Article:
Sehet, wir gehn hinauf gen Jerusalem, BWV 159

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Sehet, wir gehn hinauf gen Jerusalem
BWV 159
Church cantata by J.S. Bach
Leipzig Nikolaikirche um 1850.jpg
Occasion Estomihi
Performed 27 February 1729 (1729-02-27)? – Leipzig
Movements 5
Cantata text Picander
Chorale
Vocal
Instrumental

Sehet, wir gehn hinauf gen Jerusalem (Behold, let us go up to Jerusalem), BWV 159, is a church cantata by Johann Sebastian Bach. He composed it in Leipzig for the Sunday Estomihi, the last Sunday before Lent, and probably first performed it on 27 February 1729.

History and words[edit]

Bach wrote the cantata in Leipzig for Estomihi. The Sunday, also called Quinquagesima, is the last Sunday before Lent, a period when Leipzig observed tempus clausum and no cantatas were performed. In 1723 Bach had performed two cantatas on the Sunday, Du wahrer Gott und Davids Sohn, BWV 23, composed earlier in Köthen, and Jesus nahm zu sich die Zwölfe, BWV 22, audition pieces to apply for the post of Thomaskantor in Leipzig.[1] In 1729 the cantata was the last one performed on a Sunday before the St Matthew Passion on Good Friday of that year. The prescribed readings for the Sunday were taken from the First Epistle to the Corinthians, "praise of love" (1 Corinthians 13:1–13), and from the Gospel of Luke, healing the blind near Jericho (Luke 18:31–43). The gospel includes Jesus announcing his suffering in Jerusalem. Whereas Bach's former cantatas also considered the healing, this work concentrates on the view of the Passion.

The text was written by Picander, who also wrote the text for the St Matthew Passion, and was published in his Jahrgang of 1728, therefore a first performance in 1729 seems likely. The poet concentrates on the announcement of suffering, which is regarded as tremendous (movement 1), as an example to follow (2), as a reason to say farewell to earthly pleasures (3), finally as a reason to give thanks (4, 5).[2] In movement 2 the poet comments the recitative by stanza 6 of Paul Gerhardt's hymn O Haupt voll Blut und Wunden, which appears in the St Matthew Passion in this and four other stanzas. The beginning of movement 4, Es ist vollbracht ("It is finished" or "It is fulfilled", (John 19:30), appears literally in the Gospel of John as one of the Sayings of Jesus on the cross, and is foreshadowed in the Sunday's Gospel (Luke 18:31).[1] Bach's St John Passion contains an alto aria on these words, as a summary immediately after the death of Jesus.[3] The closing chorale is the last of 33 stanzas of Paul Stockmann's "Jesu Leiden, Pein und Tod" (1633).[2]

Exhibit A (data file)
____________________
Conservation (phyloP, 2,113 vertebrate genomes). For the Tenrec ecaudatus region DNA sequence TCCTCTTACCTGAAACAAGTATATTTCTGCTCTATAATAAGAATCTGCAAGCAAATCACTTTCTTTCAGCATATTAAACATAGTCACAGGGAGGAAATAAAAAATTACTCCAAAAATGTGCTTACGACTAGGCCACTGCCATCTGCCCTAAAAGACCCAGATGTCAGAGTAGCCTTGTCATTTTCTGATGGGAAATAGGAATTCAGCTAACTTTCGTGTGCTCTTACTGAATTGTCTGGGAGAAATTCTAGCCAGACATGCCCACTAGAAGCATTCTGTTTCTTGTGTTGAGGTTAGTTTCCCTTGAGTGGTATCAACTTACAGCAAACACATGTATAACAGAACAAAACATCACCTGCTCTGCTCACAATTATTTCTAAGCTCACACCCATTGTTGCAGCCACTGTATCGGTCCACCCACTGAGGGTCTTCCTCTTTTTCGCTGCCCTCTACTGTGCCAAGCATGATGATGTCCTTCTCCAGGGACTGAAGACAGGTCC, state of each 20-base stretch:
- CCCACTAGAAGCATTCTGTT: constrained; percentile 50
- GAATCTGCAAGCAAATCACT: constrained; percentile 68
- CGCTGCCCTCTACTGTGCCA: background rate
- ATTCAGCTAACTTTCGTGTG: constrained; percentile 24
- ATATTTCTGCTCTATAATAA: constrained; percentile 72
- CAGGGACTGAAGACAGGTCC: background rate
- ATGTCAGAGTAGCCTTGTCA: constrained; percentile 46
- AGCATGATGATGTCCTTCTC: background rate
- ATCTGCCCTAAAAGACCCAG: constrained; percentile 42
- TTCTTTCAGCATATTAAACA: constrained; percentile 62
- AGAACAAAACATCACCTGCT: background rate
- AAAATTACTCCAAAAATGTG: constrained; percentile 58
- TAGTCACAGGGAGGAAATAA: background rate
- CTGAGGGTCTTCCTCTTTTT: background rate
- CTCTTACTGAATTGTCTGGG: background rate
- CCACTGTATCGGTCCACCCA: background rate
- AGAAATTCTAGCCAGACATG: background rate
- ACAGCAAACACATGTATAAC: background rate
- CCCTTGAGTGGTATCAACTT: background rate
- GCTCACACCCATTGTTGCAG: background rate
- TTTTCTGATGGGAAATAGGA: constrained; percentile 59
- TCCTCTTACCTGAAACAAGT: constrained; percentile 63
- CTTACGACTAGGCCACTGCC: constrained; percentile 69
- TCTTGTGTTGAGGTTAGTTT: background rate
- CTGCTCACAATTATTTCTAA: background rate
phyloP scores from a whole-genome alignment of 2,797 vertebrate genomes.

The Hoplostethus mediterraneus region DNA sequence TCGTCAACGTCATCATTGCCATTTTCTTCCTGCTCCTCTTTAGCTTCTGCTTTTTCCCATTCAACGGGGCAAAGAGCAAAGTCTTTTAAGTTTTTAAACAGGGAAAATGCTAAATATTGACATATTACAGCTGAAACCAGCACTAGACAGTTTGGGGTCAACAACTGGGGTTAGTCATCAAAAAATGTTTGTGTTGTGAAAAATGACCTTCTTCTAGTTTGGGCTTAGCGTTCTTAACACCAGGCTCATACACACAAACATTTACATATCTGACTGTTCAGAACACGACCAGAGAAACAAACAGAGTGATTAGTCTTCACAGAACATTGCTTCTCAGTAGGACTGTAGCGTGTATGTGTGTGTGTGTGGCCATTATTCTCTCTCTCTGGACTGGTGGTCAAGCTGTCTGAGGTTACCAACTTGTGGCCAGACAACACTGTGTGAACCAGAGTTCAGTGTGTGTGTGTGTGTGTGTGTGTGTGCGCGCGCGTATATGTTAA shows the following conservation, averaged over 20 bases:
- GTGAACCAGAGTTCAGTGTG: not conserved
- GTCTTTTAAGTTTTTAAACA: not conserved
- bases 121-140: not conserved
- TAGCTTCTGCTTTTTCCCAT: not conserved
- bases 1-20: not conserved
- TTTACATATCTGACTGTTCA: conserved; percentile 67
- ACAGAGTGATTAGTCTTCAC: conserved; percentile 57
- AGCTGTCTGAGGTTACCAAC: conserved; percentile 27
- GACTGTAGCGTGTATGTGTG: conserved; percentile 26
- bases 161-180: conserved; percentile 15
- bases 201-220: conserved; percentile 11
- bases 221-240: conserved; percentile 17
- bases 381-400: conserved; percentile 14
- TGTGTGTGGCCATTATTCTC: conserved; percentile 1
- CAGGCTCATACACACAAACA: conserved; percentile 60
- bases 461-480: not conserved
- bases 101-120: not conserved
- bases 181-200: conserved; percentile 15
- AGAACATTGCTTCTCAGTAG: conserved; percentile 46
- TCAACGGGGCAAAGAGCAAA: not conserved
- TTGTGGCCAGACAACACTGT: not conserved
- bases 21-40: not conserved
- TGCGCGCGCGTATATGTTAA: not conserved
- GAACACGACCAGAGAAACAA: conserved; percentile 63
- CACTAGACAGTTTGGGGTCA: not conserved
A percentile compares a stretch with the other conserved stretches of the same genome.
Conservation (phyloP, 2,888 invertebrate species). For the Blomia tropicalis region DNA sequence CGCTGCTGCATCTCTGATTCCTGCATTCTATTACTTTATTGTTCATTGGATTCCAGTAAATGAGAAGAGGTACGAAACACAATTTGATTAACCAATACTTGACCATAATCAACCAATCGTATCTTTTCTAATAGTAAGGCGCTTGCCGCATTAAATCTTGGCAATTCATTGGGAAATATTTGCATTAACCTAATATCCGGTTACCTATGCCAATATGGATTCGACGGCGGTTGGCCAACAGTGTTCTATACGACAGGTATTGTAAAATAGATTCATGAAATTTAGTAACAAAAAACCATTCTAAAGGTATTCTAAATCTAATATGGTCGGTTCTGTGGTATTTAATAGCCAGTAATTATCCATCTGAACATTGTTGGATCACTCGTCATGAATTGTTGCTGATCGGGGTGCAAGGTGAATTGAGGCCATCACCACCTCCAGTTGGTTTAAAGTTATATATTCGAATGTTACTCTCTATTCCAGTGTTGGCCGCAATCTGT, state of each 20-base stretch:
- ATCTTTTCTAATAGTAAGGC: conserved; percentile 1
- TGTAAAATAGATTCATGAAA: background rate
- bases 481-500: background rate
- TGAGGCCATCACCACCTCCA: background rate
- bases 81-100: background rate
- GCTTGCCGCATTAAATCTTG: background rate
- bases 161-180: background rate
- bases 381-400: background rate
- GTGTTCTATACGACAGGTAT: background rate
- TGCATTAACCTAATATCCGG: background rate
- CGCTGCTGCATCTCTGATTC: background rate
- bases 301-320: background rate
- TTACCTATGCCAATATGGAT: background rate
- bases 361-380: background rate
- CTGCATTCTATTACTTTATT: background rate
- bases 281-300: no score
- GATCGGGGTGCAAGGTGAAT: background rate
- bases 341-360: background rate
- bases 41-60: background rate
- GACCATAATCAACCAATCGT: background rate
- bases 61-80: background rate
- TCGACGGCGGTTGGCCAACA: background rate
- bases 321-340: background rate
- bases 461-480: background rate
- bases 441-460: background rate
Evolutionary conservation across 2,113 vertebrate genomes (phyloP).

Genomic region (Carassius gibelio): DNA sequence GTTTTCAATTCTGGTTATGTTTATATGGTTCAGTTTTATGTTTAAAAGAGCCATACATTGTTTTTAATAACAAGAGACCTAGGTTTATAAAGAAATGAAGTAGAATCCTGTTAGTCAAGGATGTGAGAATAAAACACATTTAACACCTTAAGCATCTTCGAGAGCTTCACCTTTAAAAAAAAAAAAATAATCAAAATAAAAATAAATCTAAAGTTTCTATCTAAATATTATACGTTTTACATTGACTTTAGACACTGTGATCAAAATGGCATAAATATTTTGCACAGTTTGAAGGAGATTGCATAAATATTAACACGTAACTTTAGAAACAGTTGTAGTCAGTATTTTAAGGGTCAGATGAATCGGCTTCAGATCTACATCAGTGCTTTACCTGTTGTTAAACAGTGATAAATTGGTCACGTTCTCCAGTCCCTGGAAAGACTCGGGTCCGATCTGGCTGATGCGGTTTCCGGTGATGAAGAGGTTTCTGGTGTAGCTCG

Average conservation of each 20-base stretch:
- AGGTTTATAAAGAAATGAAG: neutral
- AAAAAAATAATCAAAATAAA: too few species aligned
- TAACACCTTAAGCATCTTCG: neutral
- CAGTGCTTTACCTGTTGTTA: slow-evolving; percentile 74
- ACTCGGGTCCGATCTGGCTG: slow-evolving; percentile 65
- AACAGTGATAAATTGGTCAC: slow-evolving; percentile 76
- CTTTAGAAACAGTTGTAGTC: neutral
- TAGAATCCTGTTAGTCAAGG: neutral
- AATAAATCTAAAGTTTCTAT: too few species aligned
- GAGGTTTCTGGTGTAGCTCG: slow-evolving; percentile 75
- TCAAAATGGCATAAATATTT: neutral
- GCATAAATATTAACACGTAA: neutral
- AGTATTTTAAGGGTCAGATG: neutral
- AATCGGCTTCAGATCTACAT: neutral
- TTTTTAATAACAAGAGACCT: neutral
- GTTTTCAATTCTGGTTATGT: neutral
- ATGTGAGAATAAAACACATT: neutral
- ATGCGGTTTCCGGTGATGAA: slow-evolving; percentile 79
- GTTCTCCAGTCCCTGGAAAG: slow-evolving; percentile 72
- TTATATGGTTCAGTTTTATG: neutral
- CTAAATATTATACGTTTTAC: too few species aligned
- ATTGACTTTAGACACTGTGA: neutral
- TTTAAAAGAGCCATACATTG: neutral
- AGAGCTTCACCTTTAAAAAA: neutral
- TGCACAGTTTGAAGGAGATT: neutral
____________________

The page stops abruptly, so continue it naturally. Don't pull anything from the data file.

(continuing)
Bach probably first performed the cantata on 27 February 1729.

Scoring and structure[edit]

The cantata in five movements is scored for alto, tenor, and bass soloists, a four-part choir only for the chorale, oboe, two violins, viola and basso continuo including bassoon. The chorale in movement 2 can be sung by a soprano soloist or the choir soprano.[2]

  1. Arioso and recitative (bass, alto): Sehet, wir gehn hinauf gen Jerusalem Komm, schaue doch, mein Sinn
  2. Aria and chorale (alto, soprano): Ich folge dir nach Ich will hier bei dir stehen
  3. Recitative (tenor): Nun will ich mich, mein Jesu
  4. Aria (bass): Es ist vollbracht
  5. Chorale: Jesu, deine Passion ist mir lauter Freude

Music[edit]

Movement 1 is a dialogue of Jesus and the Soul. The soul is sung by the alto, Jesus by the bass as the vox Christi (voice of Christ). Bach achieves dramatic contrast, setting the words of Jesus as an arioso, accompanied by the continuo, the Soul's answers as a recitativo accompagnato, accompanied by the strings. The instrumentation is opposite to the treatment in the St Matthew Passion, where the words of Jesus are accompanied by the "halo" of a string quartet. The word "Sehet" (literally: see!) is expressed in a long melisma, the move toward Jerusalem in an upward scale. The text is repeated several times, accenting different words to present different aspects of its meaning. In movement 2, the expressive melodic lines of the alto are commented by the chorale on the melody of Befiehl du deine Wege. The cantata culminates in movement 4, the vox Christi reflecting the completion of the Passion, Es ist vollbracht. The oboe introduces a meditative motifs which the bass picks up, both resting on sustained strings.[4] The middle section illustrates the words "Nun will ich eilen" ("Now I will hasten") in runs of the voice, oboe and violin.[5] A quasi da capo resumes the first motif on the words "Welt, gute Nacht" ("World, good night"). The closing chorale is a four-part setting.[2]

Recordings[edit]

References[edit]

  1. ^ a b Vernier, David. "Jesu, Deine Passion - Bach: Cantatas Bwv 22, 23, 127 & 159 / Herreweghe, Mields, White, Et Al". arkivmusic.com. Retrieved 1 March 2011. 
  2. ^ a b c d Dürr, Alfred (1981). Die Kantaten von Johann Sebastian Bach (in German) 1 (4 ed.). Deutscher Taschenbuchverlag. pp. 223–225. ISBN 3-423-04080-7. 
  3. ^ Smith, David. "Bach Cantata BWV 159 "Sehet! Wir gehn hinauf gen Jerusalem"". lectionarycentral.com. Retrieved 1 March 2011. 
  4. ^ Eriksson, Erik (2011). "Cantata No. 159, "Sehet, wir gehn hinauf gen Jerusalem," BWV 159". lectionarycentral.com. Retrieved 1 March 2011. 
  5. ^ Mincham, Julian (2010). "Chapter 41 BWV 159 Sehet! wir gehn hinauf gen Jerusalem". jsbachcantatas.com. Retrieved 19 February 2011. 

Sources[edit]

The first source is the score.

Several databases provide additional information on each cantata: